By Doc Lawrence –
MILLEDGEVILLE, GA.- Her home is called Andalusia, a name often associated with Spain and gypsies. Visitors flock to place where Flannery O’Connor, one of the more gifted American authors lived and worked. The grounds are lovely, part of the bucolic landscape in this middle-Georgia town that was once Georgia’s capital. There’s still a peacock out back but no sign of her famous rooster alleged to have been trained to walk backwards. O’Connor’s bedroom reveals some aspects of her disability and suffering: crutches and a wheelchair she required until she reached her final year at age 39.
There was a tall ancient magnolia near the house bearing a single lovely blossom.
Flannery O’Connor’s life and works are enjoying a revival. I literally started my year at the January Key West Literary Festival where a day was devoted to her work. I imagined a picnic with her at Andalusia, near the ancient magnolia tree. The spread included tomato aspic, potato salad, pan-fried chicken, pickled beets, fresh corn muffins, baked cauliflower and coconut cake. All served with two chilled wines, Chablis from Burgundy and a nice rosé from Provence.
Andalusia is no less a shrine of Southern Gothic literature than Faulkner’s Rowan Oak in Oxford, Mississippi. Faulkner once told an interviewer that the South “is all I know.” A gifted writer trapped in a doomed body, O’Connor reminded the world that she was spiritually connected to Georgia’s fertile soil. “Southern writers are stuck with the South, and it’s a good thing to be stuck with,” O’Connor once said. “If my characters speak Southern, it’s because I do.”
Leaving Andalusia launched an inspired journey, beginning with Milledgeville’s old governor’s mansion and the former state capitol of Georgia, striking architectural wonders where the Marquis de Lafayette was honored with a huge barbecue, reportedly the largest food event in the new nation. General Sherman quartered there for a few days on his March to the Sea, taking time to hold a mock repeal of Georgia’s secession resolution adopted on the eve of the Civil War.
Irony abounds in this part of America. Cities named after the Founding Fathers, Revolutionary War heroes, and U.S, Presidents were also fiercely involved in the Civil War, and some paid a huge price for being part of the Confederacy. Madison, described by one magazine as America’s most beautiful small town, lives up to its reputation. The sidewalks of nearby Greensboro inspire walking and window-shopping. It’s home base for Carey Williams, the accomplished raconteur who is editor and publisher of The Herald-Journal, a family-owned weekly newspaper. The door is open and Williams, almost on cue, will share stories about New York Yankee great Mickey Mantle, his friend who lived at nearby Lake Oconee. Also a novelist, Williams was close to the late Lewis Grizzard, the humor columnist for the Atlanta Journal-Constitution. Laughter and shared stories with Williams might earn a visitor a jigger of mellow peach brandy. Origin unknown.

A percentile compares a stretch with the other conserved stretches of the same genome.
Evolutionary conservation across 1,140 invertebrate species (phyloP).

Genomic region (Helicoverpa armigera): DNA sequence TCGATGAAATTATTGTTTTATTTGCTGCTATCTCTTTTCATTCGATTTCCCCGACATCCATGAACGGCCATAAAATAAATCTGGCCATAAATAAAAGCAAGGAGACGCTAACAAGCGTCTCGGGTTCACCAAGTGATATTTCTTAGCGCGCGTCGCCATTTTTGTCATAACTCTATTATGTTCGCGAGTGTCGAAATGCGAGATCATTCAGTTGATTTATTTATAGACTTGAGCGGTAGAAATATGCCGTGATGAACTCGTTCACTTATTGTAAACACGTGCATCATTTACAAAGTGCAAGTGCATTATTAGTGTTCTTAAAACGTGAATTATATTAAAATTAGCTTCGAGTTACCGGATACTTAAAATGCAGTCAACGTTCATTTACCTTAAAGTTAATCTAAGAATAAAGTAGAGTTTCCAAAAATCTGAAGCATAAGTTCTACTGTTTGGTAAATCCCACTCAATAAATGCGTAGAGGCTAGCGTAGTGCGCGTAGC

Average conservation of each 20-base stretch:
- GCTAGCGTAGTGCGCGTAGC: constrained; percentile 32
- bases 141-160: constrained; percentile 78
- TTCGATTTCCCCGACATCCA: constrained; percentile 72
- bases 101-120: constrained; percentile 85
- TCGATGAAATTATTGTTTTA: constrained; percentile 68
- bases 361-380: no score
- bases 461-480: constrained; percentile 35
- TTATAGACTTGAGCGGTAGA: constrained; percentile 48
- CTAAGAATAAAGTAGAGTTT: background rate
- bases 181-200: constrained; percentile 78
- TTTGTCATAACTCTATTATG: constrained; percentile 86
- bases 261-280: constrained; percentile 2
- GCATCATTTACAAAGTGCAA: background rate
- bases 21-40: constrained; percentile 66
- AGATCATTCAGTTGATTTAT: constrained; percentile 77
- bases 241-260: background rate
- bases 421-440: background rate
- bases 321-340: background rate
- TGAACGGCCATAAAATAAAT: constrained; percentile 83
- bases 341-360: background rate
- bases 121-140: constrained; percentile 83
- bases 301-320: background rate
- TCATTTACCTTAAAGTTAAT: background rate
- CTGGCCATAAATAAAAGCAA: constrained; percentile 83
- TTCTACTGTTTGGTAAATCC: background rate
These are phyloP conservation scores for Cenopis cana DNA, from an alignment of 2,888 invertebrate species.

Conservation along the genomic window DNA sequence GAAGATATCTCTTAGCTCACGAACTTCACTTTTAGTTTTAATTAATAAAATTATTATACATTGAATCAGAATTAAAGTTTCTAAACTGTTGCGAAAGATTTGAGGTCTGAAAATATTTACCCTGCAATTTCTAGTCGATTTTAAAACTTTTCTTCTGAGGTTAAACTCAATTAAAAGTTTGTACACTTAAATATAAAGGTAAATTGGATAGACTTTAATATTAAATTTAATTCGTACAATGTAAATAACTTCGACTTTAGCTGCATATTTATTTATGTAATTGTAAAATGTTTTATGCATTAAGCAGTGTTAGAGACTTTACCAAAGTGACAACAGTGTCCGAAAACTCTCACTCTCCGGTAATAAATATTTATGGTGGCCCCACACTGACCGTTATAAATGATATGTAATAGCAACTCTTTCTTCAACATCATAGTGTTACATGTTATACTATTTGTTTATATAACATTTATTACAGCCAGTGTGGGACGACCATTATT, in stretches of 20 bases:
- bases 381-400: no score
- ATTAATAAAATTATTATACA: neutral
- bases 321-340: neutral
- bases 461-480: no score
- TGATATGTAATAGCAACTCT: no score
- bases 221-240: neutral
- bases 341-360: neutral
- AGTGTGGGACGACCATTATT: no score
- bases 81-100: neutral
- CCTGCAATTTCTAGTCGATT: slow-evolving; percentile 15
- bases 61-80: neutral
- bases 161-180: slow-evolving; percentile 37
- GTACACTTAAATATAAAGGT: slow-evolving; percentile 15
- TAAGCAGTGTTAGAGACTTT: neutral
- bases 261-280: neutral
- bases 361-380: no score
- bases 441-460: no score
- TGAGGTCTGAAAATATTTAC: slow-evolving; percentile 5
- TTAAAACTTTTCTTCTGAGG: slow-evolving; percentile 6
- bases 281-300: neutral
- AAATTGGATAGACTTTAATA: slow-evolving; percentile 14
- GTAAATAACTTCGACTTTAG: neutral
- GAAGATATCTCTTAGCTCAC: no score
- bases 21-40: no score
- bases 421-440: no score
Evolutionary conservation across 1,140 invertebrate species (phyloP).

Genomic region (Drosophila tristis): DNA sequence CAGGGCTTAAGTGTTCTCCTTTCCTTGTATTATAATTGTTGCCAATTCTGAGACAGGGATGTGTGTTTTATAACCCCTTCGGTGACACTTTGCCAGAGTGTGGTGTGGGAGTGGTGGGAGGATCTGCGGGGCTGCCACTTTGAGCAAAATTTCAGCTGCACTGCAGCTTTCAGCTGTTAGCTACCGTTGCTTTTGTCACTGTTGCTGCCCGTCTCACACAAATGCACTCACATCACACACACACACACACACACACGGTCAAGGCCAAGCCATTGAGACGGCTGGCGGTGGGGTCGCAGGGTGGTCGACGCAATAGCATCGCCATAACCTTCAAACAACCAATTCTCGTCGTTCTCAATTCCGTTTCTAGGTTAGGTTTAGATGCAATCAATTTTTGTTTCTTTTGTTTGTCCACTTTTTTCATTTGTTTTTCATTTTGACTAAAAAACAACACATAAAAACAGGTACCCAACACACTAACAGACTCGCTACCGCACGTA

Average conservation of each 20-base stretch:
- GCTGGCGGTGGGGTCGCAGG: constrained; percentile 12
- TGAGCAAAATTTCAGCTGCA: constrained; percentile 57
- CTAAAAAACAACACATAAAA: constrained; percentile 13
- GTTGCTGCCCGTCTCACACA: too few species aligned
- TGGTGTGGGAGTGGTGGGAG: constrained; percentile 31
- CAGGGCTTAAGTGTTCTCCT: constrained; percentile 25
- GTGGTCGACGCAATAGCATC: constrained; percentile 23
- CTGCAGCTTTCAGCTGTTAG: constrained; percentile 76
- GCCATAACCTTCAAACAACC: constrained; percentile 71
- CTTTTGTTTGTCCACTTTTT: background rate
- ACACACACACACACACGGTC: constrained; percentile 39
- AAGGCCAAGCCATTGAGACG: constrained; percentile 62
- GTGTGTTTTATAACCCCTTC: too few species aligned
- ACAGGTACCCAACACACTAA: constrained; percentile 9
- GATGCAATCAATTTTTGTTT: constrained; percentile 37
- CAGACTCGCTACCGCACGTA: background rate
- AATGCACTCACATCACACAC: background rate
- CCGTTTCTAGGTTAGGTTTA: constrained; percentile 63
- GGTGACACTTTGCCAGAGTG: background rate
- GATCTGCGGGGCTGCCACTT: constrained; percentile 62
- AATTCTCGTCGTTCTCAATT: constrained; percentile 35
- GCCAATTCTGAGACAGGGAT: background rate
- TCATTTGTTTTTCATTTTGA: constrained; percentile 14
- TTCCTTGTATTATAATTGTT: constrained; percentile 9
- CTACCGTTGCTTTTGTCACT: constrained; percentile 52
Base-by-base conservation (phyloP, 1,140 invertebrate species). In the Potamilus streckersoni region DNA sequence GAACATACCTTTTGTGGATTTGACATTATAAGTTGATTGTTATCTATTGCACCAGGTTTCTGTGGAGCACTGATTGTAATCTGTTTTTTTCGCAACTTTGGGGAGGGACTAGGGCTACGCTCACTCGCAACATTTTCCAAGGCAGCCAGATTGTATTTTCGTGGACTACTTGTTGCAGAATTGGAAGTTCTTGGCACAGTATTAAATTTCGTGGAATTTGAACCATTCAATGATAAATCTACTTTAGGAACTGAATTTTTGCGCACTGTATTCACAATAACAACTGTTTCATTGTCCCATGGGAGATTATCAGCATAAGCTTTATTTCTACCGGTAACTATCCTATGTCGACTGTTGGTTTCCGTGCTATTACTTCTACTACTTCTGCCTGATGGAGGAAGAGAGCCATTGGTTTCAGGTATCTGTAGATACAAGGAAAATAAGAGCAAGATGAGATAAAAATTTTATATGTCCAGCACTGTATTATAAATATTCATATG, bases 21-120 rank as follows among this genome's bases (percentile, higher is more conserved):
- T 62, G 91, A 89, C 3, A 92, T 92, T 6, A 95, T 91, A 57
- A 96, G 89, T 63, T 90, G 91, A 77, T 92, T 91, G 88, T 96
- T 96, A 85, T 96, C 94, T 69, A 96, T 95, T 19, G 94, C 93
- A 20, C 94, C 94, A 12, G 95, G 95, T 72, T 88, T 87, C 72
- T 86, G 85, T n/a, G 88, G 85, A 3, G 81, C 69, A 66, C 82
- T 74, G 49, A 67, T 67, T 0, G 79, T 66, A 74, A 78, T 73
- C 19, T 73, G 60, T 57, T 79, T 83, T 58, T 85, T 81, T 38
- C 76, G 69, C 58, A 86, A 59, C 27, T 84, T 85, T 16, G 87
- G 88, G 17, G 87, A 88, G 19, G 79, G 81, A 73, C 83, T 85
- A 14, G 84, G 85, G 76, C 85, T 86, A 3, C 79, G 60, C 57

Eatonton was the childhood home of Alice Walker (“The Color Purple”) and Joel Chandler Harris, the author of Uncle Remus stories and the inspiration for Disney’s first hit movie, “Song of the South.” The museum is energized by Georgia Smith’s presentation that includes her leading guests in singing “Zippy-Do-Dah.” A very bright woman, Miss Smith, as she is called, glosses over nothing about slavery and comfortably shares her fascinating African-American heritage.
Blues legend Blind Willie McTell is honored annually at Thomson, Georgia’s “Blind Willie McTell Blues Festival.” Blind Willie sang for years on Atlanta sidewalks for a quarter per song and didn’t live to see his musical legacy immortalized by perhaps the best song recorded by The Allman Borthers, “Statesboro Blues.” Concert headliner Buddy Miller sang “One More River to Cross,” a tribute the late Levon Helm that blended well with fresh air, genuine barbecue and cold beer.
Laurel and Hardy, the great comedy team that inspired actors including Jackie Gleason and Art Carney have a solid Georgia connection. The lovely village of Harlem was the birthplace of Olivier Hardy and the town’s museum is exceptional. The tall water tower features caricatures of the two fabled actors. After a tour of the Augusta Canal and the Augusta museum, I freshened up at the city’s luxurious Partridge Inn. A stay in Augusta, home of The Masters Golf Tournament is an opportunity to dine at The Bee’s Knees, a tapas restaurant where carafes of sangria are omnipresent.
Widely considered as one of finest examples of authentic Southern cooking, The Blue Willow Inn located in Social Circle, Georgia is famous for their fried green tomatoes and peach cobbler. The food is outstanding, confirming that fresh and local are priorities. The Blue Willow Inn cookbook belongs in every kitchen library.
Food and wines are delicious culinary adventures, but not every meal must be fancy. A relaxed early breakfast with friends at Eatonton’s Crooked Pines Farm featuring fresh food served family style with lots of good coffee momentarily trumped memories of gourmet dining. Simplicity and natural beauty are divinely bundled at the Trappist Monastery in Conyers, Georgia, a place dedicated to silence, meditation, study and spiritual purity. And the monks bake heaven-inspired bread.
The magnolia is often a symbol of feminine sweetness and beauty. A “steel magnolia” refers to the delicate yet strong nature of some Southern women who have endured hardships but were able to rise above them. I’ll return to Andalusia next spring and visit that magnolia tree, hoping to see another solitary blossom.